e, which means the following number is an exponent.
false. Their main use is to indicate whether or not an operation or function call is successful, and used to indicate truthiness in a condition expression, which is covered in the Operators page.
nil), and the value can be any type of value. All values must be separated by a comma.
key. If square brackets are used, the key can be of any type, but writing the key plainly is a shortcut for a key with a
stringtype. Here's a simple example of an array of numbers:
stringtype, since no brackets are used. The exact same can be written with square brackets like so:
table.key. The difference between both is the same concept as before: with square brackets the key can be of any type, with the period the key must be a
string. Here's an example:
averagewhich calculates the average of the parameters passed (a & b), and uses the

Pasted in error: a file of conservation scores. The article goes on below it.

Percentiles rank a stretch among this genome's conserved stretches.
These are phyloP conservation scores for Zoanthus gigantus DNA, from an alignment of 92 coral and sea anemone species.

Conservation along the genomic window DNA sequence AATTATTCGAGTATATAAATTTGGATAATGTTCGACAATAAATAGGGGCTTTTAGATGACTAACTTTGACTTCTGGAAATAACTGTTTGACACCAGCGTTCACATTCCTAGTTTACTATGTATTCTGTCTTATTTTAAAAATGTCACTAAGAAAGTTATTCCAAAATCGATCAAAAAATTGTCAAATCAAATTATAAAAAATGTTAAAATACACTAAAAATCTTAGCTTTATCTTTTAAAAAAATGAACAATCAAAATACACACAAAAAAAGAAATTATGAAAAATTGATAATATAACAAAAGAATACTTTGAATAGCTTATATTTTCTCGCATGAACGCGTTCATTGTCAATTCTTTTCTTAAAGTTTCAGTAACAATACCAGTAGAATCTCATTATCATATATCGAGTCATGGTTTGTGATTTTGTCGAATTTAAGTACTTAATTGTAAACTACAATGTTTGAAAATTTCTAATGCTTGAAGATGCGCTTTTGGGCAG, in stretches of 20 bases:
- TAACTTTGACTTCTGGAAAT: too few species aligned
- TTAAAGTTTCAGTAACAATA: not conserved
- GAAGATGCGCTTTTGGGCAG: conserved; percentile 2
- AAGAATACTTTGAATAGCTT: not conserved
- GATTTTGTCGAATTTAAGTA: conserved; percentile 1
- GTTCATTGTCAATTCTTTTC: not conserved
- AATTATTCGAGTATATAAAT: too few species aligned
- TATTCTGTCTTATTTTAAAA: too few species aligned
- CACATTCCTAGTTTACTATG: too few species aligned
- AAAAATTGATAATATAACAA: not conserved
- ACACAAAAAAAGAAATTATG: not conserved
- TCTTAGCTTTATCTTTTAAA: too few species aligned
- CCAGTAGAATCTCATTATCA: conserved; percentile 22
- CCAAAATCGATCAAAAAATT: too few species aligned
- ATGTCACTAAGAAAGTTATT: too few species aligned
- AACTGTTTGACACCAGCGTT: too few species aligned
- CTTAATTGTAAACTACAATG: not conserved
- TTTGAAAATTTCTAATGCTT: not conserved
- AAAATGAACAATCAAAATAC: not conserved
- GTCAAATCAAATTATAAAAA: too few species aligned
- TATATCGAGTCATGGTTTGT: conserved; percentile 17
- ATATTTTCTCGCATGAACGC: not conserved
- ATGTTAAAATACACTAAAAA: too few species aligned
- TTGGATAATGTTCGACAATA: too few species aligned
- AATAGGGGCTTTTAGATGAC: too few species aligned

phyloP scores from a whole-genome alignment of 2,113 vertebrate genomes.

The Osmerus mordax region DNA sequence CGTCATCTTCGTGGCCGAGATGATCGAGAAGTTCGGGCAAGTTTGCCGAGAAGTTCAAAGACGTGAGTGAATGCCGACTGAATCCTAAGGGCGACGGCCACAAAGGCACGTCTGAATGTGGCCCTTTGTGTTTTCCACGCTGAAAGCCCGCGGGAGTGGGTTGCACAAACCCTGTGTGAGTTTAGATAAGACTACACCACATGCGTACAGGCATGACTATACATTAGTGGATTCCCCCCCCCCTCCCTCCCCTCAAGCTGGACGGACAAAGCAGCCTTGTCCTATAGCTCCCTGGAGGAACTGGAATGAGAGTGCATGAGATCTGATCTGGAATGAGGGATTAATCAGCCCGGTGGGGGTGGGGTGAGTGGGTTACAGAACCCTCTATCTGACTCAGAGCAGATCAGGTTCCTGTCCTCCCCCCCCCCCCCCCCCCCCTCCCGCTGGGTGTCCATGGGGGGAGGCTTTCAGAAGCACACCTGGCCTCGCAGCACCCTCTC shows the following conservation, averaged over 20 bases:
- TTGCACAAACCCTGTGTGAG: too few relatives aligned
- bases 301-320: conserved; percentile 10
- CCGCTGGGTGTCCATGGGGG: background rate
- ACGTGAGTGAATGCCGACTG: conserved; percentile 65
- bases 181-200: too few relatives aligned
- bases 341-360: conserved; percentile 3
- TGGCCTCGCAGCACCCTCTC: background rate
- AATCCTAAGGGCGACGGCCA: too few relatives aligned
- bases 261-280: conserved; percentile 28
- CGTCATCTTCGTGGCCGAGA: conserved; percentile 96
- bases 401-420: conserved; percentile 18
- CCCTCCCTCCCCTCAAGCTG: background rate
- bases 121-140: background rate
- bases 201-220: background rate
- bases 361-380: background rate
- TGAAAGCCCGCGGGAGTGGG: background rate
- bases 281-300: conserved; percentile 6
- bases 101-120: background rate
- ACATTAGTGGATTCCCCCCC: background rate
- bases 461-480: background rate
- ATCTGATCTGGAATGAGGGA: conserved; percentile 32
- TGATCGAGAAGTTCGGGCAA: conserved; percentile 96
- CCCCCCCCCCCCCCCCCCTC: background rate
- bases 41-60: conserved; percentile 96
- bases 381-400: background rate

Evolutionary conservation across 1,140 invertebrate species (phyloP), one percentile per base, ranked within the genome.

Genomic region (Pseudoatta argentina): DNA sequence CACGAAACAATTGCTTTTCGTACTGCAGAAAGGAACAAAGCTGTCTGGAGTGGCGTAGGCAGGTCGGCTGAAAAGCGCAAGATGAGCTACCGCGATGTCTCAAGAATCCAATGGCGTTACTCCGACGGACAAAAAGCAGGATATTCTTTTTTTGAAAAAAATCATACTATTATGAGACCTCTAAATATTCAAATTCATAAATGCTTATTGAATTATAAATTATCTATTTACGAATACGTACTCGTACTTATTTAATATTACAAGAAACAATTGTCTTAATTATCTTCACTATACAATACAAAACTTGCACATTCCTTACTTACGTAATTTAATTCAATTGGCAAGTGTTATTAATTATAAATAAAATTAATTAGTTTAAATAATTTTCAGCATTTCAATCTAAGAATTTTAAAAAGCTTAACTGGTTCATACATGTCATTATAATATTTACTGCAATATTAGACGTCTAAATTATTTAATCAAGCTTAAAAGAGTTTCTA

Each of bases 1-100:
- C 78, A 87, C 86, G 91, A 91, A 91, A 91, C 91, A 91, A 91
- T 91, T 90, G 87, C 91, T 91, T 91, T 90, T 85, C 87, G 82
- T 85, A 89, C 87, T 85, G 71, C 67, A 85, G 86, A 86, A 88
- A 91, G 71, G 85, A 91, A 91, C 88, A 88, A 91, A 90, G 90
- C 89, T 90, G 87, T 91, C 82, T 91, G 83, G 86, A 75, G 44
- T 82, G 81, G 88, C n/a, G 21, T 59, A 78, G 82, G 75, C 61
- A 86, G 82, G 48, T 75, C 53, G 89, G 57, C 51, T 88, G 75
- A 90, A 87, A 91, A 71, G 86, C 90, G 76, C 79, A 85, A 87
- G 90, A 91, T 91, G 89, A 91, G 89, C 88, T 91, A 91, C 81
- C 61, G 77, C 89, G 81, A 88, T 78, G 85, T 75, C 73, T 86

returnkeyword to give back a value which we use to show its output to the console.
function_name(param1, param2, etc)
average(5, 7)is inserted as the first parameter. However, if you don't call the function, it would give an output like this:
.syntax used for tables normally:
table.insert, which is part of the
...) that holds any number of values passed to it. The best example of this is the
...holds the rest of the arguments passed to the function, and it is dumped into a table so we can access them, then the rest is just outputting each argument in sequence along with a new line.
..., which can't be accessed out-of-the-box like a & b can.